Stereolithography 3D printing prototype is here to stay
3D Printing is going to change the way we design, innovate and manufacture. Forbes estimates that by 2020 it will be a USD 5 billion industry. It’s an innovative method of making a solid three-dimensional object out of a digital file. It does this by applying very thin layers of plastic – measuring just a few microns – from the bottom up. Hence the term additive manufacturing.
Printing, slice by slice
Stereolithography (SLA) is frequently described as the ‘workhorse’ of the additive manufacturing world and the original “3D printing technique”. SLA is an additive manufacturing or 3D printing technology that builds 3D parts from CAD data using a liquid photopolymer resin and a ultra-violet laser to build parts one 2D slice at a time. The laser is fired at the surface of the resin, solidifying it into a 2D cross-section of the part being printed. The part is then moved down and a recoating blade sweeps across, depositing fresh material. The next layer adheres to the previous slice and the process repeated until the entire part has been built.
SLA has actually been around for 30 years. It was invented in 1984 by Charles Hull, who patented it three years later. The great advantage of SLA is that it gives you a fast, easy way to turn CAD drawings into real objects. In the past, it could take months to make a prototype of a part from a technical drawing. Now, thanks to SLA, you can do it in a matter of a few hours.
The sky’s the limit
3D printing (which includes the tried and true SLA) hit the news in 2013 when designs for the world’s first 3D printed gun were put online (and quickly taken off; the domain was shut down). But 3D printing has the potential of creating a host of extremely useful applications. Here’s a selection of recent innovations using 3D printing:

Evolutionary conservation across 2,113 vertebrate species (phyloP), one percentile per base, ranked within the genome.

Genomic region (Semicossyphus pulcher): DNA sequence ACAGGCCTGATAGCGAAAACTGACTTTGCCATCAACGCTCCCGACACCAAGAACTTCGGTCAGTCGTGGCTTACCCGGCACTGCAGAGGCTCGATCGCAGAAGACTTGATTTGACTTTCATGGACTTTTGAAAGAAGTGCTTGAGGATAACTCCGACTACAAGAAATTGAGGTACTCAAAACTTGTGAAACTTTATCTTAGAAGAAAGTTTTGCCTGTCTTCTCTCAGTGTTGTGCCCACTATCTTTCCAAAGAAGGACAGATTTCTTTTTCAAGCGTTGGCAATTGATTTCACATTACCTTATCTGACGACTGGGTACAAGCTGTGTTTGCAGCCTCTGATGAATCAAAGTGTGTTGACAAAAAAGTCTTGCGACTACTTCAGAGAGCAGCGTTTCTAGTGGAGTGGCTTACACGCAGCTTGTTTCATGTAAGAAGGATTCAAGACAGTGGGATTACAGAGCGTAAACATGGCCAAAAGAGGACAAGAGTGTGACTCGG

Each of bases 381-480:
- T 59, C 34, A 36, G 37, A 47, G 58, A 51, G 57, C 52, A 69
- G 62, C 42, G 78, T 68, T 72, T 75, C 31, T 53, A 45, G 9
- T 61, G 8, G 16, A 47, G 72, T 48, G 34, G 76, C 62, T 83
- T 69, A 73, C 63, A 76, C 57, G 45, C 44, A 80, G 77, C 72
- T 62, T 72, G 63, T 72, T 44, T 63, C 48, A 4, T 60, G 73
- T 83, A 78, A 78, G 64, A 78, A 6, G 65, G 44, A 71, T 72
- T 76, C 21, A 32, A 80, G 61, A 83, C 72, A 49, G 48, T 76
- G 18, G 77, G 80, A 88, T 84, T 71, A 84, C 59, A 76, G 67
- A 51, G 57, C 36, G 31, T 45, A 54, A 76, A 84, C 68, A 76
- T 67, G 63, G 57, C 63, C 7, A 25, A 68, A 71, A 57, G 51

- Personalized mouthpieces for people suffering from sleep apnoea (when the walls of the throat collapse, blocking off air).
- An exact replica of a cancerous kidney – which is being used to help surgeons simulate major cancer surgery.
- A Chinese farmer’s skull, damaged in an accident, has been restored with a 3D printed titanium mesh.
- Fashion designer Katya Leonovich’s new Spring 2015 line consisted of clothing constructed from 3D printed fabrics and embellishments.
What’s your next step?
When injection molding is the ultimate manufacturing path of choice, one of the key costs is the preparation and machining of the steel mold used in routine production of the injection molded part. In the past the decision to take this expensive step was often guided by machined mock ups at best. The 3d printed part supports a preliminary test of potential customers and markets with multiple feature changes. This allows the OEM to reach decisions on the product ranging from making small adjustments all the way to abandoning the project long before the high cost step of purchasing the expensive steel production mold.
Contact the experts at Permian Plastics, who will be delighted to discuss your application and select the right material and the right 3D process for your project.